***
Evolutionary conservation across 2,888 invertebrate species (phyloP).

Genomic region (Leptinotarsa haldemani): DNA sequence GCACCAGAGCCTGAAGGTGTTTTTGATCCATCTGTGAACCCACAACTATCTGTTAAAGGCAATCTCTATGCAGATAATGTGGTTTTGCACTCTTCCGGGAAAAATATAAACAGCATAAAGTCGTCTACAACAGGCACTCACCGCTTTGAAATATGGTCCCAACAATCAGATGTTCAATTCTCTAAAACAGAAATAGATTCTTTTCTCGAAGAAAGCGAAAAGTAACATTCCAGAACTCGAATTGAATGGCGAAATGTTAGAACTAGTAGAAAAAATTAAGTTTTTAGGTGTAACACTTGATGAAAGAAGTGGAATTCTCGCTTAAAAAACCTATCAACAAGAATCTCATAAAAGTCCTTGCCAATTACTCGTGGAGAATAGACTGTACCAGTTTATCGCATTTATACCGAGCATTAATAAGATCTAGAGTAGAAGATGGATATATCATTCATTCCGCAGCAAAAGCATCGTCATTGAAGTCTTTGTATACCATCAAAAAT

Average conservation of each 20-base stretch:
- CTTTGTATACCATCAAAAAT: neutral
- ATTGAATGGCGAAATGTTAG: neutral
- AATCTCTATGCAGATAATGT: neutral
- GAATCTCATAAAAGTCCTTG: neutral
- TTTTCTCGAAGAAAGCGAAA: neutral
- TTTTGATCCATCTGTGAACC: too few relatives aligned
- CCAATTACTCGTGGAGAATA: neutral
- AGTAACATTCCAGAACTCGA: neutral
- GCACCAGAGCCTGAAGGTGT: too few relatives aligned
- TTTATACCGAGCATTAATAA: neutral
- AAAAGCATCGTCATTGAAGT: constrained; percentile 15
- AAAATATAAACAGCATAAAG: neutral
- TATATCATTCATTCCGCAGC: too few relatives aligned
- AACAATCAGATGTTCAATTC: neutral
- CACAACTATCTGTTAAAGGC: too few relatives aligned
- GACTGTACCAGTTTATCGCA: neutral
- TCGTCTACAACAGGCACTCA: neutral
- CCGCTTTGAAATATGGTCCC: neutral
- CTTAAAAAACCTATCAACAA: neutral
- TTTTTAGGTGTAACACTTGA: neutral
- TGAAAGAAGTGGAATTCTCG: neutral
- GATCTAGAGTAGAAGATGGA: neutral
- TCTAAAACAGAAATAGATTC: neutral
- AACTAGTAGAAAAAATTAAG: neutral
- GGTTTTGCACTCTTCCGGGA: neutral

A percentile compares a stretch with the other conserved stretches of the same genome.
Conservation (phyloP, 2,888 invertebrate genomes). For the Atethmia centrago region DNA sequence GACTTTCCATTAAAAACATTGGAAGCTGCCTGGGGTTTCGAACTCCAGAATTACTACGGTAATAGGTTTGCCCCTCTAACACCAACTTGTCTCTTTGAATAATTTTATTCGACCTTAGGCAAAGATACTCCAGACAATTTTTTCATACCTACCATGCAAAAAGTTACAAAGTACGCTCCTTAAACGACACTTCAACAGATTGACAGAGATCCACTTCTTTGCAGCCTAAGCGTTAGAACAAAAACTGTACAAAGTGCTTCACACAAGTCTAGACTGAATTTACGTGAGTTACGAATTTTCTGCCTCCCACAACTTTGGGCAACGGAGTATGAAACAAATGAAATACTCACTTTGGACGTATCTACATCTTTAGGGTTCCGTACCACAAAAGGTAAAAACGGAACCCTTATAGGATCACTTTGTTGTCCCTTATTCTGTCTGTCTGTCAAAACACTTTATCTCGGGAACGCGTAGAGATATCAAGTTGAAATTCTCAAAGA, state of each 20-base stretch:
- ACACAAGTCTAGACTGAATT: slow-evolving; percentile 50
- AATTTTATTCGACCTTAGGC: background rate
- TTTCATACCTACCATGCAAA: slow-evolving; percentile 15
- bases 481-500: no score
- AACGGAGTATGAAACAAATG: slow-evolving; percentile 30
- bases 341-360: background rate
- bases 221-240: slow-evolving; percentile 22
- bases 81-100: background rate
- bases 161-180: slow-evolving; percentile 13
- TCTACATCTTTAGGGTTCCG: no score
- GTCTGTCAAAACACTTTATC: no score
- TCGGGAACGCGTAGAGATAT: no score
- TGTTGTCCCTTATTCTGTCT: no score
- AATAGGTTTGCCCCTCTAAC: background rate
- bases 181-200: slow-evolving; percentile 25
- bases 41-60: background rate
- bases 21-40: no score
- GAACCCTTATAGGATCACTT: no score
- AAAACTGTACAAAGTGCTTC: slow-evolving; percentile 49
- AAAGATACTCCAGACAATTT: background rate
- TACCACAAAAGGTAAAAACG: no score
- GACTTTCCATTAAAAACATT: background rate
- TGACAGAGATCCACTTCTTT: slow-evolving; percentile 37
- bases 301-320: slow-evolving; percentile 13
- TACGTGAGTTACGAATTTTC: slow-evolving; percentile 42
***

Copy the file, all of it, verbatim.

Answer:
Evolutionary conservation across 2,888 invertebrate species (phyloP).

Genomic region (Leptinotarsa haldemani): DNA sequence GCACCAGAGCCTGAAGGTGTTTTTGATCCATCTGTGAACCCACAACTATCTGTTAAAGGCAATCTCTATGCAGATAATGTGGTTTTGCACTCTTCCGGGAAAAATATAAACAGCATAAAGTCGTCTACAACAGGCACTCACCGCTTTGAAATATGGTCCCAACAATCAGATGTTCAATTCTCTAAAACAGAAATAGATTCTTTTCTCGAAGAAAGCGAAAAGTAACATTCCAGAACTCGAATTGAATGGCGAAATGTTAGAACTAGTAGAAAAAATTAAGTTTTTAGGTGTAACACTTGATGAAAGAAGTGGAATTCTCGCTTAAAAAACCTATCAACAAGAATCTCATAAAAGTCCTTGCCAATTACTCGTGGAGAATAGACTGTACCAGTTTATCGCATTTATACCGAGCATTAATAAGATCTAGAGTAGAAGATGGATATATCATTCATTCCGCAGCAAAAGCATCGTCATTGAAGTCTTTGTATACCATCAAAAAT

Average conservation of each 20-base stretch:
- CTTTGTATACCATCAAAAAT: neutral
- ATTGAATGGCGAAATGTTAG: neutral
- AATCTCTATGCAGATAATGT: neutral
- GAATCTCATAAAAGTCCTTG: neutral
- TTTTCTCGAAGAAAGCGAAA: neutral
- TTTTGATCCATCTGTGAACC: too few relatives aligned
- CCAATTACTCGTGGAGAATA: neutral
- AGTAACATTCCAGAACTCGA: neutral
- GCACCAGAGCCTGAAGGTGT: too few relatives aligned
- TTTATACCGAGCATTAATAA: neutral
- AAAAGCATCGTCATTGAAGT: constrained; percentile 15
- AAAATATAAACAGCATAAAG: neutral
- TATATCATTCATTCCGCAGC: too few relatives aligned
- AACAATCAGATGTTCAATTC: neutral
- CACAACTATCTGTTAAAGGC: too few relatives aligned
- GACTGTACCAGTTTATCGCA: neutral
- TCGTCTACAACAGGCACTCA: neutral
- CCGCTTTGAAATATGGTCCC: neutral
- CTTAAAAAACCTATCAACAA: neutral
- TTTTTAGGTGTAACACTTGA: neutral
- TGAAAGAAGTGGAATTCTCG: neutral
- GATCTAGAGTAGAAGATGGA: neutral
- TCTAAAACAGAAATAGATTC: neutral
- AACTAGTAGAAAAAATTAAG: neutral
- GGTTTTGCACTCTTCCGGGA: neutral

A percentile compares a stretch with the other conserved stretches of the same genome.
Conservation (phyloP, 2,888 invertebrate genomes). For the Atethmia centrago region DNA sequence GACTTTCCATTAAAAACATTGGAAGCTGCCTGGGGTTTCGAACTCCAGAATTACTACGGTAATAGGTTTGCCCCTCTAACACCAACTTGTCTCTTTGAATAATTTTATTCGACCTTAGGCAAAGATACTCCAGACAATTTTTTCATACCTACCATGCAAAAAGTTACAAAGTACGCTCCTTAAACGACACTTCAACAGATTGACAGAGATCCACTTCTTTGCAGCCTAAGCGTTAGAACAAAAACTGTACAAAGTGCTTCACACAAGTCTAGACTGAATTTACGTGAGTTACGAATTTTCTGCCTCCCACAACTTTGGGCAACGGAGTATGAAACAAATGAAATACTCACTTTGGACGTATCTACATCTTTAGGGTTCCGTACCACAAAAGGTAAAAACGGAACCCTTATAGGATCACTTTGTTGTCCCTTATTCTGTCTGTCTGTCAAAACACTTTATCTCGGGAACGCGTAGAGATATCAAGTTGAAATTCTCAAAGA, state of each 20-base stretch:
- ACACAAGTCTAGACTGAATT: slow-evolving; percentile 50
- AATTTTATTCGACCTTAGGC: background rate
- TTTCATACCTACCATGCAAA: slow-evolving; percentile 15
- bases 481-500: no score
- AACGGAGTATGAAACAAATG: slow-evolving; percentile 30
- bases 341-360: background rate
- bases 221-240: slow-evolving; percentile 22
- bases 81-100: background rate
- bases 161-180: slow-evolving; percentile 13
- TCTACATCTTTAGGGTTCCG: no score
- GTCTGTCAAAACACTTTATC: no score
- TCGGGAACGCGTAGAGATAT: no score
- TGTTGTCCCTTATTCTGTCT: no score
- AATAGGTTTGCCCCTCTAAC: background rate
- bases 181-200: slow-evolving; percentile 25
- bases 41-60: background rate
- bases 21-40: no score
- GAACCCTTATAGGATCACTT: no score
- AAAACTGTACAAAGTGCTTC: slow-evolving; percentile 49
- AAAGATACTCCAGACAATTT: background rate
- TACCACAAAAGGTAAAAACG: no score
- GACTTTCCATTAAAAACATT: background rate
- TGACAGAGATCCACTTCTTT: slow-evolving; percentile 37
- bases 301-320: slow-evolving; percentile 13
- TACGTGAGTTACGAATTTTC: slow-evolving; percentile 42